Stars and Stripes
Thomas Jefferson

*Even using the word citizen caused me to pause. I used the word to mean "someone who participates in society" in a very general sense. But I started thinking about the people my kids know who are not US citizens, or who took different paths to citizenship. It's important that we all have an accurate definition of terms like this, or it becomes impossible to understand or participate in discussions about it. 


Right Now: Liveblogging the last moments of the day

It's light until very late in the evening right now. The kids will not go to bed until 9 at the earliest. Sometimes we spend a lot of time trying to make them go to bed earlier, but I am rather lazy, and would rather not put forth good effort on a fruitless task. (The downside is limited adult time in the evening, but that's not fun anyway if they keep popping out of their beds.) So right now, I'm lounging in my low-boy camp chair, typing this blog post and trying to see if the kids will actually clean up the random mess of felt pieces, pipe cleaners and Legos they have scattered across the living room and dining room.

I think our camp chairs are actually the most comfortable pieces of furniture that we own. What does that say about us?

I'm playing their favorite music to inspire them...a strange mix of Wiz Khalifa, Daniel Tiger's Neighborhood and Taylor Swift. I had the marvelous idea to call our dinner "Pasta Bar" and serve the ingredients separately. I think that's why Taco Tuesday is so successful. Everybody ate with enthusiasm (except M, he isn't home from work yet).

My other summer evening trick is to not turn on any lights when it starts to get dark. So it's very dark in here, and I actually have no idea how many pipe cleaners are left on the floor.

Laurel seems to know all the words to Blank Space.

I finally chopped down the jungle of weeds that was taking over the backyard today. I promised to pay Laurel $5 if she filled a whole garbage bag with weeds. But she wandered off after about five minutes and joined Marko in filling and dumping out various water bottles and buckets in the kiddie pool. Then after I picked up all the weeds she was hysterical over missing her opportunity to earn money.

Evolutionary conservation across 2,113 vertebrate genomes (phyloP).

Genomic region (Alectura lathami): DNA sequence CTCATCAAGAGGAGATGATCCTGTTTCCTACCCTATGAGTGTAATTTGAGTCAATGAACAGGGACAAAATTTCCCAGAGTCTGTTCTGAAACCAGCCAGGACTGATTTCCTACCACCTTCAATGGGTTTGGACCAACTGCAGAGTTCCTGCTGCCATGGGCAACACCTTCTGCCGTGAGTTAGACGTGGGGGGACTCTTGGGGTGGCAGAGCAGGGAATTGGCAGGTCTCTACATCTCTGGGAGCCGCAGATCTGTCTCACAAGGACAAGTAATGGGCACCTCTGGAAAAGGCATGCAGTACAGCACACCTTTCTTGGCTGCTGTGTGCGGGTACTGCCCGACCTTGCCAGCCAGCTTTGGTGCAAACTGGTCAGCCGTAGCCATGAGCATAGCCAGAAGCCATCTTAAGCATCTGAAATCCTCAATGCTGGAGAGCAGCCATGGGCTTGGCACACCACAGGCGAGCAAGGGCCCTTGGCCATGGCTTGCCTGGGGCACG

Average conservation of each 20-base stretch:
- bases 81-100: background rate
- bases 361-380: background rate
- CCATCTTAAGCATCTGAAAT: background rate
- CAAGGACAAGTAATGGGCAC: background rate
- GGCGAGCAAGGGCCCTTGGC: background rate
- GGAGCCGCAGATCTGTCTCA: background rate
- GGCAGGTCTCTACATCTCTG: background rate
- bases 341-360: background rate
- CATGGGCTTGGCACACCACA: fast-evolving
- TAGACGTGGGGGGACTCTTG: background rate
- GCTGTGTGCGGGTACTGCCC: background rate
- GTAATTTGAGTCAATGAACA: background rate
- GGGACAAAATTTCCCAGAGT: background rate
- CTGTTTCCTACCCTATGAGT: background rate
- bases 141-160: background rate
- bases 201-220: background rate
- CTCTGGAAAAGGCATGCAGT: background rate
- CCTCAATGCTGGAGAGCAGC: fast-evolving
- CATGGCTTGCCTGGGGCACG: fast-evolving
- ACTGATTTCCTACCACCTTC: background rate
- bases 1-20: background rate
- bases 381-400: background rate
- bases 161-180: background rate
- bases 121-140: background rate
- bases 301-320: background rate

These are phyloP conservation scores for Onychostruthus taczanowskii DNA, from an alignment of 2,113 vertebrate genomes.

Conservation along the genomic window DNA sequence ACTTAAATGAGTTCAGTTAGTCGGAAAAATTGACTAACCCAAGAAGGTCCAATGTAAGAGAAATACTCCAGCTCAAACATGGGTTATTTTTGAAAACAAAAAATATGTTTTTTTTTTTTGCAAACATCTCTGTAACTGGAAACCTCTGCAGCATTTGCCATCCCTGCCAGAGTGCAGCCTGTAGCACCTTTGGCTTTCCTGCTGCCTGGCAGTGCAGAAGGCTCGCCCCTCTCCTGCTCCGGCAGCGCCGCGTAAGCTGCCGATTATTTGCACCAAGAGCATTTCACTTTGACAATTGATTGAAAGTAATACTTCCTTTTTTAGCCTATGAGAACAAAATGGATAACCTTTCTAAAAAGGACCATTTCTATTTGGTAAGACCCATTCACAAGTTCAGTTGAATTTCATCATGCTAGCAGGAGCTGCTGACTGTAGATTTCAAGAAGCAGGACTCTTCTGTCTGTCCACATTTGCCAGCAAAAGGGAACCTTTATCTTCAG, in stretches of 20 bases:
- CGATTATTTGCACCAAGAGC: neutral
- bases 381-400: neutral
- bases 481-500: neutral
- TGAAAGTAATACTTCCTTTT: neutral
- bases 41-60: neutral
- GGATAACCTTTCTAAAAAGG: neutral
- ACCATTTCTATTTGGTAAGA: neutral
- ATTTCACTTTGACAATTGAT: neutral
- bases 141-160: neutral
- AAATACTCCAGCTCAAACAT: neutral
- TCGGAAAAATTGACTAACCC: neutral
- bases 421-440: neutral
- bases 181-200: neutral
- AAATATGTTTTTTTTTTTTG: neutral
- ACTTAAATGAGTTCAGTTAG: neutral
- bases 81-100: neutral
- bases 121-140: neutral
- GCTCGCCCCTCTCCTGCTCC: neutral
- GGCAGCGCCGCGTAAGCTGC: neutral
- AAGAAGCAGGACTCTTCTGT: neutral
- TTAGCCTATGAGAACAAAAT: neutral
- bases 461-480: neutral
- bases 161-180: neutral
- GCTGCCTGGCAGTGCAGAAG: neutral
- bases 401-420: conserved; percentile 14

Wow, they really like Uptown Funk. If it wasn't so dark in here, I would take a video of the dancing that is going on. There are still a lot of pipe cleaners on the floor, though.

I'm not sure it's going to get any cleaner in here, so it's time to call it.

No wait, Marko just showed up with the broom. There is hope yet. At least all the pipe cleaners might make it to one corner of the room, along with any stray pasta.

Yep, this is going to be as clean as it gets.

We do baths everyday because we spend a lot of time in the park and I'm paranoid about deer ticks. I'm very excited to read a few of our library picks from today. Marko got "Squirrels" and "Fire Trucks." Laurel and I will continue on with "The Long Winter" - which reminds us how good we have it. And the it will be dark and everybody will fall asleep right away. Probably including me!

Taco Tuesday and the Little House on the Prairie

Laurel and I have been reading the Laura Ingalls Wilder series. It kind of blows my mind that I have a kid big enough to listen to chapter books, and it's delightful to revisit something I read in childhood. Ma runs the household with this air of confidence that I truly envy. My primary reaction to adult life and parenting has been "I DON'T KNOW HOW TO DO THIS!!" In every chapter, I'm amazed at what they make do with, and how fast their chores get done. Ma makes their own brooms, for goodness sakes. My chores, on the other hand, are literally never done. Ever. And I have no shortage of supplies.

But there are times when I feel more confident about my homemaking skills. Every Tuesday for the past year or so, I've mixed up a bowl of masa harina, salt and warm water. At first, I carefully measured, to ensure that I would end up with the right consistency and the right number of tortillas. But in the last few months, the process has become more intuitive. My mom showed me the trick of using a plastic grocery bag to line the press. I feel the dough, add a little more water, or let it sit a little longer. Instead of needing to carefully divide the dough with a knife, I pinch off the right amount before rolling it into a ball and placing it in the tortilla press. Taco Tuesday started after we watched the Lego movie, kind of as a joke. It continues because it anchors our week. We usually invite some guests, but that often comes together last minute. If more people show up, I mix up more dough. It only takes a minute or two to cook a fresh batch of tortillas, especially now that we have the Griddler. Marko and Laurel are familiar enough with the process that they are actually pretty helpful. I clear out the half-full containers of leftovers in the fridge, and see what will make a good combination in a taco.

Tacos are the key to becoming more like Ma Ingalls. By that, I mean that she only ever cooked a few different meals. Routine and repetition made her a master at her job.